tion of style. The dear ladies who
tried to snub you tonight will be
come your inseparable friends the
moment they see they cannot down
you. And you, on your part, will
give more time to them, your dear
est rivals, than to your own family.
You will have a sort of collective
morality. You find Irma surround
ed by a collection of young fetch-and-carrys.
You'll establish your
own brigade or try to steal hers
from her. You'll flirt as Irma
flirts. You'll dare as Irma dares.
You'll beak the conventions as Irma
breaks them."
"Why always Irma?"
"Oh, Irma is the perfect type of a
society model. She has wit, she has
taste, and she has a thorough in
stinct for avoiding the ice where it
begins to grow thin. She is thorough
ly convinced of the innocence of all
her intentions in fact, she is quite
capable of founding a school of mod
ern social philosophy."
"Aren't you making us out very
immoral persons?"
"Immoral? Of course," he said
cheerfully. "You are all profound
ly immoral, but not in the sense you
attach. . You are immoral because
you ar irresponsible, because you
are not really necessary. Immoral
in another sense no! That's the
worst and the best of you. You
avoid great emotions. They are too
disturbing, and you can't take the
time in society. You seek safe little
emotions to be constantly amused.
The strongest emotion Irma has is
jealousy of Gladys Challoner. They
spend their lives attacking each oth
er, poaching on each other's pre
serves. They outrival each other in
display; they are indispensable to
each ther; they call each other up
on the telephone every morning and
tear each other to pieces every
night. Do you think any man can
compete with the strength of such
an attachment?" He stopped,
laughed as a man who verges on an
epigram, pleased at his discovery.
"Gladys is a moral lightning-rod to
Irma it's what keeps her moral, in
the ordinary sense of the word."
Womanlike, while Jistening to this
diatribe, delivered half playfully,
half seriously, she was seeking the
personal explanation. Was he still
in love with Irma Dellabarre? At
the thought that this might be the
reason of the satire, she felt a sharp
pinch of annoyance which caused
her to say acidly,
"And this is what I am to become?
Thank you. You have a very bad
opinion of me."
"I? Not al all! You'll see so
ciety needs you. You will be one of
its martyrs. You must be admired,
imitated, and torn to pieces regu
larly, or society would be a very dull
place. In a year or two, when I come
back again, I shall hope to be your
very good friend. Who knows, when
next we meet, I may be foolish
enugh to lose my head!"
She laughed at the casual way he
declared this impertinence, as
though offering her an atoning com
pliment. "Even with all your wisdom?
"Oh, the wisest is the most vul
"You know, I should be very
angry at you, but you have the most
amusing way of saying the most im
possible things. Tell me, why doyou
talk to me like this? Is it just to
amuse yourself?"
He looked at her and said sol
emnly, "I am prophesying, you know!"
' So, in your eyes I am doomed?"
"There will be compensations," he
said, with a smile.
She dropped her fan for a mom-
Few Hours
Midwinter liere means
Gold, and yet more cold;
Goal, and yet more coal.
Pile on tne coal, to keep
out tne cold!
All you get is a little
summer indoors.
WTiat you want is plenty
of cummer outdoors.
Summer is waiting for you in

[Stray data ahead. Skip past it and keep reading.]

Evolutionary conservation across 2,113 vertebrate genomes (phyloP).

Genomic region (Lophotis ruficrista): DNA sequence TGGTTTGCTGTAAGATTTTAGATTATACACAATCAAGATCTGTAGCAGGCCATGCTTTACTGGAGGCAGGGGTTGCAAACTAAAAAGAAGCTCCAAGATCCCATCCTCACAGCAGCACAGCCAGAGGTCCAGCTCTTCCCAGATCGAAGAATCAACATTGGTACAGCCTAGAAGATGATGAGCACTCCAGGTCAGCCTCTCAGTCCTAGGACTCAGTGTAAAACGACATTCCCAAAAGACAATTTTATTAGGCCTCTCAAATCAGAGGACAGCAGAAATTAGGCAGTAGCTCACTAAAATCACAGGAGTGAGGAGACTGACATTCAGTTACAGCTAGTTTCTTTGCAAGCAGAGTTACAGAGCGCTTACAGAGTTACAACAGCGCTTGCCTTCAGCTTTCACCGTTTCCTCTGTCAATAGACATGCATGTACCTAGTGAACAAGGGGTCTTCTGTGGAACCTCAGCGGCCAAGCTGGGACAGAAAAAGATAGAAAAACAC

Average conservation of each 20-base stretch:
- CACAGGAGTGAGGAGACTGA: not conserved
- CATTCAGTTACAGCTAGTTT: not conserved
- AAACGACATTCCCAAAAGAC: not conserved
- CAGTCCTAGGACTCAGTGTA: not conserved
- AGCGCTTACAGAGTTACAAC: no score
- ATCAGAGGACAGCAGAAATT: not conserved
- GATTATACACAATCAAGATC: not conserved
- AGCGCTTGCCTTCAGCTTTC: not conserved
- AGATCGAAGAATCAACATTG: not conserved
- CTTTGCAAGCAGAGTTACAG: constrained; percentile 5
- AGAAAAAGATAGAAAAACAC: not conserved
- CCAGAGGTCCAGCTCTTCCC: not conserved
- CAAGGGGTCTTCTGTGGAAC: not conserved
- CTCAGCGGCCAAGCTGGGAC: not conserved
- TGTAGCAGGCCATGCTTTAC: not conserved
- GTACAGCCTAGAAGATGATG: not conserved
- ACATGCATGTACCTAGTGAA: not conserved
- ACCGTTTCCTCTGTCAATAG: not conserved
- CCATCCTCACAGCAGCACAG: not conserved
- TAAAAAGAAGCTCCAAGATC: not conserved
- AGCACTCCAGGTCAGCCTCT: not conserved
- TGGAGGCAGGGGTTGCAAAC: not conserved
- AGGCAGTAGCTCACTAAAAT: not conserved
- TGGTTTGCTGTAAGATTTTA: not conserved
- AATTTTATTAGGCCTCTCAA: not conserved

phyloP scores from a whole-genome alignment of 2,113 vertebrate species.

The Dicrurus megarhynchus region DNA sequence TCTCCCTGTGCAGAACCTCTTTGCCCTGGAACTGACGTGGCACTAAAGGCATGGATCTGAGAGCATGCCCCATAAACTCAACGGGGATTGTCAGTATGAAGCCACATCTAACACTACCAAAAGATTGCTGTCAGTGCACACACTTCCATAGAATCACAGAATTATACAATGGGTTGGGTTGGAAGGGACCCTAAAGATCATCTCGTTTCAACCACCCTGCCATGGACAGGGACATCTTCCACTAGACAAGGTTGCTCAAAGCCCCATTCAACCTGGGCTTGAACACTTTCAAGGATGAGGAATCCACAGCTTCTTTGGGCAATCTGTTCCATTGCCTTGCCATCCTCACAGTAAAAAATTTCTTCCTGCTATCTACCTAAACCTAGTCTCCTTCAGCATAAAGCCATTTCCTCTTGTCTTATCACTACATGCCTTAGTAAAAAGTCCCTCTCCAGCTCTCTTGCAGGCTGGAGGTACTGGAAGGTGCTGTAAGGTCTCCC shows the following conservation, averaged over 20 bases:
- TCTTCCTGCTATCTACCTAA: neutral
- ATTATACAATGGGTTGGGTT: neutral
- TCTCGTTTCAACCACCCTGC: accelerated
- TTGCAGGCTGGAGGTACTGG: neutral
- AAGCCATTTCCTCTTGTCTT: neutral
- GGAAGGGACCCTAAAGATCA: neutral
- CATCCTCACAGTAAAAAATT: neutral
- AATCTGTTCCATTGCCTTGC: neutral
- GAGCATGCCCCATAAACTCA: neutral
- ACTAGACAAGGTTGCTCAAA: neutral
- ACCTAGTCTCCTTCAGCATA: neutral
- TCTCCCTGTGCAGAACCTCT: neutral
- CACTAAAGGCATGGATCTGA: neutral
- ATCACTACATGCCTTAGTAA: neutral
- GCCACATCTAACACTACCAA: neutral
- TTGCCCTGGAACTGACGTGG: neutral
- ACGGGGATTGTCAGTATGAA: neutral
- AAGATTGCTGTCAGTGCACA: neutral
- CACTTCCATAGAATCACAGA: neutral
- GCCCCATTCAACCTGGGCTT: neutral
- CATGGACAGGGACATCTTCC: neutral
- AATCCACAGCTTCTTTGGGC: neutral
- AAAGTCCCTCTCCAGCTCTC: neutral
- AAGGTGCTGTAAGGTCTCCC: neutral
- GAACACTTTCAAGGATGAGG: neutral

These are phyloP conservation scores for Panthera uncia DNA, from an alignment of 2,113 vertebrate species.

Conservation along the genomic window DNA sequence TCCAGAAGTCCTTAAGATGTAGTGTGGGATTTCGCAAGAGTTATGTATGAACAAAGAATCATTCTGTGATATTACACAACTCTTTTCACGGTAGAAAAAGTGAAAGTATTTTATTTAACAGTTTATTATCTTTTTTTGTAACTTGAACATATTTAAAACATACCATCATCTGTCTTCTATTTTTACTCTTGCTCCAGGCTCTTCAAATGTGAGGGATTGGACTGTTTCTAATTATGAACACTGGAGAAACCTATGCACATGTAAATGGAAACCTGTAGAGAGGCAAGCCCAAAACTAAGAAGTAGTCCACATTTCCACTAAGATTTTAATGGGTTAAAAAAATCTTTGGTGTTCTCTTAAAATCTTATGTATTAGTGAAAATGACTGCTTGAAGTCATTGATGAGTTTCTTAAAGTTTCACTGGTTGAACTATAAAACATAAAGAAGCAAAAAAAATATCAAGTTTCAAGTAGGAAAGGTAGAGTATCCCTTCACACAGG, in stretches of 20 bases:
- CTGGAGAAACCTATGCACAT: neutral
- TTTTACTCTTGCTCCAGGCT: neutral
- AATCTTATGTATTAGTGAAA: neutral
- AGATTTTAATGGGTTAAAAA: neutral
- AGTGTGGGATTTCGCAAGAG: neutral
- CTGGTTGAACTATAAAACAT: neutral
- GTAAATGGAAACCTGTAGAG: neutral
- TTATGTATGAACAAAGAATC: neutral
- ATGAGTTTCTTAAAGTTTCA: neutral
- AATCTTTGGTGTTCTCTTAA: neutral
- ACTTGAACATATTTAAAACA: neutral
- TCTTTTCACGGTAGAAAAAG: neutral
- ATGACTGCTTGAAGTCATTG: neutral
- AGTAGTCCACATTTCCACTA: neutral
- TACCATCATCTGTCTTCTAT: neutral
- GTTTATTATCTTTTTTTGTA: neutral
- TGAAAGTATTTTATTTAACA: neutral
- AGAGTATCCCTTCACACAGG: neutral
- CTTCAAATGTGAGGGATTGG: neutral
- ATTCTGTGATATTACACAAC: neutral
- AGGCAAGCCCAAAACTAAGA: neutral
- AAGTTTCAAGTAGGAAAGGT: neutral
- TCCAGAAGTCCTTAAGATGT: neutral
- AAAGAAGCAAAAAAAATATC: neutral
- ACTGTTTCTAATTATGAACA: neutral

winterless California, in Ari
- zona and Texas.
Also along tne Gulf Coast, at
tne Hot Springs of Arkansas,
and elsewnere West and South..
Ideal daya for motoring on ideal road.
Glorious afternoons on tie golf links.
Entertainment at great resort hotel.
For winter rort boolleti 1 for infonnttiom .
about exeurrion first sad train ssnrice apply to
an? railroad ticket agent; or to Consolidated
Ticket Office..' 14li Doif Street. Omsk.
' Neb. (Phone Douglas 1684); or to Bureau of
Serrice, National Parks and Monument, Room
646 Tranaportatioa Building, Chicago, I1L
Let the,
help plan your Trip
ent and raised her eyes, meditative,
solemn, disturbed, in a -long glance
of inquiry.
"I believe you are more than half
serious 1"
"Serious never! I never would be
so impertinent as to tell the truth m
a Serious manner."
"But if I permit you," she added,
after a slight hesitation.
"Very well, then, I warn you you
can't play the game like Irma. If
you have a spark of real emotion,
it is dangerous to feed on sensation,
even little sensations. They who
live by sensations shall perish by
sensations! A man with a con
science and a woman with a heart
have no place here! In the end"
He hesitated a moment; his eyes
met hers and looked down through
them into the secret caverns with an
impetuous boldness he had not
shown before "yes, and in the end,
there will be trouble. Ah, not just
now later, when you wake up."
"You don't think I am now, then,"
she said, avoiding his glance.
"No; I do not."
There was a long pause, during
which she brought the soft, undu
lating feathers of her fan back again
across her face.
"Are you really leaving soon?" she
said, presently.
"Yes; I am going to take up my
post in Madrid immediately."
"You are really a terrifying per
son to talk to," she said. "I don't
know whether I'd care to repeat
this experience."
"If I have told you the truth,'1 he
said quietly, "I have tried to keep
to generalities."
She nodded Andrew had not
been mentioned.
At this moment, Tody Dawson de
scended on them like a runaway
"Here, I say, Monte! Amy, we've
been sending out search parties for
She sprang up, genuinely glad for
the interruption, startled at the in
timacy which had grown over them.
She felt annoyed, angry at herself,
for the ease with which she had re